Holding On To Hope & Horror

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Full disclosure:  This is another post off a note that I don’t remember the meaning behind.  All I know is that it has to do with Chasing Bedlam.

Now, I think I know what I was talking about here.  After looking at various dystopian stories or anything that involves a dark, harsh world, I’ve found that there are two important elements.  There is the HORROR of the reality that the characters call home and the HOPE that they will either survive or improve it.  One always seems to be following a hero or group that will make things right, but they travel through some of the worst scenarios the author can throw at them.  This works to make the reader/viewer empathize with the characters’ need for hope while struggling in situations that we’re thankful are fictional to us.

I don’t know how well I did this with the Bedlam books.  There are some horrific things like the cannibals, gangs, slave traders, and other dangers.  Yet, Lloyd can count for one of these monsters too.  Cassidy and Lloyd not being interested in anything other than survival reduces the ‘hope’ part of the equation.  Is it still there?  To some extent, but I don’t think it’s a conscious one.  The characters can be pretty dark in their mindsets, especially when it comes to death.  They play to the horror and accept it as their world instead of trying to change it.  Makes me wonder if monsters can have hope or will it have to be twisted.  I’ve had to think about what can take the place of that since most dystopian heroes use hope as the thing that drives them.  All I can come up with is surviving from one day to the next.

Another question that comes up under this is: How far can one go with the horror before you lose people?  For example, I’ve seen a lot of people complaining and giving up on the Walking Dead for a very gory scene.  Not into the show myself, but it seems the horror went too far.  Yet, it’s also believable.  Humans are capable of great deeds of good and evil, but we really hate seeing the worst ones get shown in fiction.  This is a challenge for me when I’m working in a world like the Shattered States.  For some reason, fantasy worlds get away with more because the humans aren’t Earth humans or the victims aren’t human at all.  Putting it in a familiar setting brings to mind that one’s self and loved ones could be the victim.  Possibly even the perpetrator.  It counters the hope because a reader/viewer is suddenly horrified by the act.  Technically, it shatters the hope, which could be the intention of the bad guy.  The challenge here is that the author might have a higher threshold for horror than the audience.  One could even have a lower threshold, which starts the issue of being ‘spineless’ when it comes to hurting characters.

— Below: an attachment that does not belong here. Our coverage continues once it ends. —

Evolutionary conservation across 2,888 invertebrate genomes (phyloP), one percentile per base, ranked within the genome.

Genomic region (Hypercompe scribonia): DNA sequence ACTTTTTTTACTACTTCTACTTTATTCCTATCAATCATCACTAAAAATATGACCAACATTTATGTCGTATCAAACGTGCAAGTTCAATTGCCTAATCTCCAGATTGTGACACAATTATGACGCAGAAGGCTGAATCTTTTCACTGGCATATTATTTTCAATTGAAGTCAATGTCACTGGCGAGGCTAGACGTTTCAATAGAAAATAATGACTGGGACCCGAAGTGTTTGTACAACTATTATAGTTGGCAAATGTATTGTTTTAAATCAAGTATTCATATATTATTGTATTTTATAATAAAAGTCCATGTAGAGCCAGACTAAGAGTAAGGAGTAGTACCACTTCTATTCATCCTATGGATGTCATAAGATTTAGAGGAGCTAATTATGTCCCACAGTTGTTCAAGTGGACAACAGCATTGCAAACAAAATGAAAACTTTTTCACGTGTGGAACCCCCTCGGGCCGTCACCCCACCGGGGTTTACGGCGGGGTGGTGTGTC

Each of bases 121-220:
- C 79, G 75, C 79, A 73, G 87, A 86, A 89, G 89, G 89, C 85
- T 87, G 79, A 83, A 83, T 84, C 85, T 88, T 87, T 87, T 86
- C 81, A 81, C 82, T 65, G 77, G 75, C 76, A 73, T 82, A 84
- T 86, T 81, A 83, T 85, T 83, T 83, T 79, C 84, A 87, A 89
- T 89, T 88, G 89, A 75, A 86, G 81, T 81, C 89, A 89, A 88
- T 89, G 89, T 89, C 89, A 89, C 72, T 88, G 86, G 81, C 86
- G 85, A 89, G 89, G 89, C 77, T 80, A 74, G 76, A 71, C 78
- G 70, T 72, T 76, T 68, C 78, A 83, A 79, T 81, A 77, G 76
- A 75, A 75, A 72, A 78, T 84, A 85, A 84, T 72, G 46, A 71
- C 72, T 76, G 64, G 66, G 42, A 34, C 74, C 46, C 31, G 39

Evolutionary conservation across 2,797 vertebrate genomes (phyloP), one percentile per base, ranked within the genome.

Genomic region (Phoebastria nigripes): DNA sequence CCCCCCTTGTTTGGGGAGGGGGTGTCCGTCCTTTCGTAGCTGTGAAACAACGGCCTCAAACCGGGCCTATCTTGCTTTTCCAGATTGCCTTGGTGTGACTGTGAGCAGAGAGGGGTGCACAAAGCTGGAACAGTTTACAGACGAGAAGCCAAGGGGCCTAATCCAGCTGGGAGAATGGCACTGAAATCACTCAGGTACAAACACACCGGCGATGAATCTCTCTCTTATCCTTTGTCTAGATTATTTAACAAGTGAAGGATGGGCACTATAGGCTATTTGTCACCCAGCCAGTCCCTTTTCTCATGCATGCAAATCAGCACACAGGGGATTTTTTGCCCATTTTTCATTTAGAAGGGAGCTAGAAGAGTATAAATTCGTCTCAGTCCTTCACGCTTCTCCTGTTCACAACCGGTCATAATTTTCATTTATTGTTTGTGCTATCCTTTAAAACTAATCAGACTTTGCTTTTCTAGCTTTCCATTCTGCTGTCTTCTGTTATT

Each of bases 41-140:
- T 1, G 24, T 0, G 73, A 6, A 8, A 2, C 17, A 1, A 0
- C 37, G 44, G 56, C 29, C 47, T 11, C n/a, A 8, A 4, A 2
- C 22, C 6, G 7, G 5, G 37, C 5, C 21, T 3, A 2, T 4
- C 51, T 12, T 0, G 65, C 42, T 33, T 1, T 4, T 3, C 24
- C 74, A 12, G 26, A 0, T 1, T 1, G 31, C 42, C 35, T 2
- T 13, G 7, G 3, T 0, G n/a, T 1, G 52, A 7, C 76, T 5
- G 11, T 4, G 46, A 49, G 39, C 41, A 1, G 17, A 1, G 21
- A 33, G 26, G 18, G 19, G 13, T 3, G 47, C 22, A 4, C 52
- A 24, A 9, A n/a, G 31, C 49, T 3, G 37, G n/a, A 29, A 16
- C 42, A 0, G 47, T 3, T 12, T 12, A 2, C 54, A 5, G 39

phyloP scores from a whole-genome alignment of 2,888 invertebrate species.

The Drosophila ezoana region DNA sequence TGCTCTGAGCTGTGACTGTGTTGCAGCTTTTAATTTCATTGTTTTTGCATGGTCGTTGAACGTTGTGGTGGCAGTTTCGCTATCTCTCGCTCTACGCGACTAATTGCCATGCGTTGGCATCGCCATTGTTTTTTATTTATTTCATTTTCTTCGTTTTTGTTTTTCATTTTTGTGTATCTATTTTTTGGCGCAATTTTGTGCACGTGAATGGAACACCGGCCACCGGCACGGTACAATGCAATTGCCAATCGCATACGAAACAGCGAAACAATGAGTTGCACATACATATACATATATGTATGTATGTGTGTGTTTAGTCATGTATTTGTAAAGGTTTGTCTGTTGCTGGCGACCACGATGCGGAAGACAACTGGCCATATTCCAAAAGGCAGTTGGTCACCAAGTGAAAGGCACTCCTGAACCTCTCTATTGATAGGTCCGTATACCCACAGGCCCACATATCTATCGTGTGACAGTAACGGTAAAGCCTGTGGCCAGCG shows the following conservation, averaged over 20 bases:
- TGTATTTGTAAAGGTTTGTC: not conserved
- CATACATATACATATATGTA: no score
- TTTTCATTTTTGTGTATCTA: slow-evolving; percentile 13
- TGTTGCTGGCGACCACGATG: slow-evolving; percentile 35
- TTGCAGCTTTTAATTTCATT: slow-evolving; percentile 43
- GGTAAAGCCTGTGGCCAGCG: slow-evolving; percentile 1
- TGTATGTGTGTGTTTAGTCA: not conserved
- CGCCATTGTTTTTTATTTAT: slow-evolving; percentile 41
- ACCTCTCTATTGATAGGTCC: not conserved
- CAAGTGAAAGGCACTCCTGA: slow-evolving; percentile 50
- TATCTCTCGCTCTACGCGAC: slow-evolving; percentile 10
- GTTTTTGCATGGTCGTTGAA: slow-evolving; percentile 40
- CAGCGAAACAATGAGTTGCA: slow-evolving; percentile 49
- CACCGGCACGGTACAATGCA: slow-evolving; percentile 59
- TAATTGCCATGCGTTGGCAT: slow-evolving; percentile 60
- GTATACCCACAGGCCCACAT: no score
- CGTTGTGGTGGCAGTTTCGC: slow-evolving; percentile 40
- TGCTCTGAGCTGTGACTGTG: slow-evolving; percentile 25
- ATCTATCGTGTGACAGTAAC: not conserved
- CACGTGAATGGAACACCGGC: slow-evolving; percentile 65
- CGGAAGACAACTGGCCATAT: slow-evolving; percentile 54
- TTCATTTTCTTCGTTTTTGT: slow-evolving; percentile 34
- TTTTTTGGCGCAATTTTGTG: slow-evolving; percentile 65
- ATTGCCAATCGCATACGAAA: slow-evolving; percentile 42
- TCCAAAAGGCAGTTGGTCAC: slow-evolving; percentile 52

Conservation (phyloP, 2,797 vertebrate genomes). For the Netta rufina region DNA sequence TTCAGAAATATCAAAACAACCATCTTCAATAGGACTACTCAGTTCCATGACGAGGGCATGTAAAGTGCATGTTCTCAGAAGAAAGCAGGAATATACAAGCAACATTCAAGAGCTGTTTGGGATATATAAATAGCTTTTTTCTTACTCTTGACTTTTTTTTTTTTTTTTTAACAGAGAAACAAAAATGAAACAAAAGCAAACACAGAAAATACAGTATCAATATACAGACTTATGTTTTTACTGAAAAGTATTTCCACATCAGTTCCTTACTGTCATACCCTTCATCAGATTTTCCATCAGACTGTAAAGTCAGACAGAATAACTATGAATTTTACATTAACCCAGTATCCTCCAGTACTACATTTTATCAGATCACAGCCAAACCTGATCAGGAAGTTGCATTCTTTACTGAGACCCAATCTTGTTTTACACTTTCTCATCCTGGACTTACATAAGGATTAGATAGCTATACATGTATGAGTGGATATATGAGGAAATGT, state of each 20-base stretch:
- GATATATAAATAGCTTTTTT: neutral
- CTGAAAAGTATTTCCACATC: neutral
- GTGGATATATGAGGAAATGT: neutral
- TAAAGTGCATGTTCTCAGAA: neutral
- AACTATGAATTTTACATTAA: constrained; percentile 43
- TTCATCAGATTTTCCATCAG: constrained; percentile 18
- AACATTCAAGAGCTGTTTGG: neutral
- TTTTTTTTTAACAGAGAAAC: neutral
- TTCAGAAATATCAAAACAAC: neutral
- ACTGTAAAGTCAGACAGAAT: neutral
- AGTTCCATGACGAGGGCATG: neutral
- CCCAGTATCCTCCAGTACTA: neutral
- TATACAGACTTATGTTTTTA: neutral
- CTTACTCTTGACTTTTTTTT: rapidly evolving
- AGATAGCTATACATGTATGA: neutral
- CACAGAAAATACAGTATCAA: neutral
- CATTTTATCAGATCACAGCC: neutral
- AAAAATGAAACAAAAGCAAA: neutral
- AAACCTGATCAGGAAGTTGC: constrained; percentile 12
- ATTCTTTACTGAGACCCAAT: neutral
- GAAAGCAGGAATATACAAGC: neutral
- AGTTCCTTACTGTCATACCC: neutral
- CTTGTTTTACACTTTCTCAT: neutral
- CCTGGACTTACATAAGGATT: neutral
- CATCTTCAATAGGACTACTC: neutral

So, this is a choppy subject that I’m still trying to wrap my head around.  Stumbling onto it by accident doesn’t help.  What do you think about hope and horror, especially in dystopian stories?

About Charles Yallowitz

Charles E. Yallowitz was born, raised, and educated in New York. Then he spent a few years in Florida, realized his fear of alligators, and moved back to the Empire State. When he isn't working hard on his epic fantasy stories, Charles can be found cooking or going on whatever adventure his son has planned for the day. 'Legends of Windemere' is his first series, but it certainly won't be his last.
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21 Responses to Holding On To Hope & Horror

  1. I’ve never really liked the kind of blood and gore horror and grossness of things like Zombie movies/stories, or even the blood and guts of watching Dr. G. dissect bodies on the autopsy table. I guess I saw too much of blood and guts in real life in my nursing career, so make-believe pales in comparison and often isn’t very realist. And realistic just reminds me of work. I love me a good psycho-thriller though, “Silence of the Lambs” is one of my all-time favorite movies.


  2. Having read “Crossing Bedlam” the hope part was that the two of them would accomplish Cassidy’s promise to herself. The Horror did not seem all that horrible. Those who got it deserved it so I was okay. Of course, I can’t speak for other readers.


  3. Playing hope and horror off each other is a good plan. It doesn’t have to be the only plan. Sometimes an environment is just that, other times it becomes a character in the story. (Dante’s Peak comes to mind.) This doesn’t have to be unique to dystopian settings either. Hope is always part of horror stories, even if it isn’t expressed openly. I’m glad to see a toning down of blood and gore. Some stories require a bit, but it doesn’t have to be graphic, and we’ve become numb to the shock value. In movies it got so bad that story was sacrificed for gross outs.


  4. I don’t know if I’d say horror movies are about hope, though. The great characters, like Ash, Ripley and Connor, are those with a survival drive more than hope.


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